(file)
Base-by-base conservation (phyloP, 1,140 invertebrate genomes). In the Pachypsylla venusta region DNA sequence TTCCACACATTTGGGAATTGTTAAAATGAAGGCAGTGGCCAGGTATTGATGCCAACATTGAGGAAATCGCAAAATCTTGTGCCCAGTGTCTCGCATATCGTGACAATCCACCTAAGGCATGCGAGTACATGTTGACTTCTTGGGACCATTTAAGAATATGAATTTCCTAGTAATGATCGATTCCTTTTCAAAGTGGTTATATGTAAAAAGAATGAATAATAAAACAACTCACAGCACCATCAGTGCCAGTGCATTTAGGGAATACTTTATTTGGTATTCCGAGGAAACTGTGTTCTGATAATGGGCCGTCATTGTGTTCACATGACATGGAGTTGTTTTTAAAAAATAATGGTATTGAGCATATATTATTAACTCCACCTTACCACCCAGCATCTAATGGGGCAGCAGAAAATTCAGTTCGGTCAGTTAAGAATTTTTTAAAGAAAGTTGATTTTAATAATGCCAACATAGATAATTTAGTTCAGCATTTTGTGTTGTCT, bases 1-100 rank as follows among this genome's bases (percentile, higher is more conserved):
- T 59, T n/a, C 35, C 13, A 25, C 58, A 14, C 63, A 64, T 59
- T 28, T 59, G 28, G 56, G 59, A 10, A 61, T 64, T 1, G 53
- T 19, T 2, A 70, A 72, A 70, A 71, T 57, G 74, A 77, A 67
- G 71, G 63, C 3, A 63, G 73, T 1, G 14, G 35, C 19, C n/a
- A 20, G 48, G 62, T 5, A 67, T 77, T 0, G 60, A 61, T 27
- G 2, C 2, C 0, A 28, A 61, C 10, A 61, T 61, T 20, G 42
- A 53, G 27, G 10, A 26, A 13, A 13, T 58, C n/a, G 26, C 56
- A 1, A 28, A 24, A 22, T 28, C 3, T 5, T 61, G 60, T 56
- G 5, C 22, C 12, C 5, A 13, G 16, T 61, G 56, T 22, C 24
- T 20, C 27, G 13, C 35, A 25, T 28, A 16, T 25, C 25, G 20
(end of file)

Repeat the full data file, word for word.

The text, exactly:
Base-by-base conservation (phyloP, 1,140 invertebrate genomes). In the Pachypsylla venusta region DNA sequence TTCCACACATTTGGGAATTGTTAAAATGAAGGCAGTGGCCAGGTATTGATGCCAACATTGAGGAAATCGCAAAATCTTGTGCCCAGTGTCTCGCATATCGTGACAATCCACCTAAGGCATGCGAGTACATGTTGACTTCTTGGGACCATTTAAGAATATGAATTTCCTAGTAATGATCGATTCCTTTTCAAAGTGGTTATATGTAAAAAGAATGAATAATAAAACAACTCACAGCACCATCAGTGCCAGTGCATTTAGGGAATACTTTATTTGGTATTCCGAGGAAACTGTGTTCTGATAATGGGCCGTCATTGTGTTCACATGACATGGAGTTGTTTTTAAAAAATAATGGTATTGAGCATATATTATTAACTCCACCTTACCACCCAGCATCTAATGGGGCAGCAGAAAATTCAGTTCGGTCAGTTAAGAATTTTTTAAAGAAAGTTGATTTTAATAATGCCAACATAGATAATTTAGTTCAGCATTTTGTGTTGTCT, bases 1-100 rank as follows among this genome's bases (percentile, higher is more conserved):
- T 59, T n/a, C 35, C 13, A 25, C 58, A 14, C 63, A 64, T 59
- T 28, T 59, G 28, G 56, G 59, A 10, A 61, T 64, T 1, G 53
- T 19, T 2, A 70, A 72, A 70, A 71, T 57, G 74, A 77, A 67
- G 71, G 63, C 3, A 63, G 73, T 1, G 14, G 35, C 19, C n/a
- A 20, G 48, G 62, T 5, A 67, T 77, T 0, G 60, A 61, T 27
- G 2, C 2, C 0, A 28, A 61, C 10, A 61, T 61, T 20, G 42
- A 53, G 27, G 10, A 26, A 13, A 13, T 58, C n/a, G 26, C 56
- A 1, A 28, A 24, A 22, T 28, C 3, T 5, T 61, G 60, T 56
- G 5, C 22, C 12, C 5, A 13, G 16, T 61, G 56, T 22, C 24
- T 20, C 27, G 13, C 35, A 25, T 28, A 16, T 25, C 25, G 20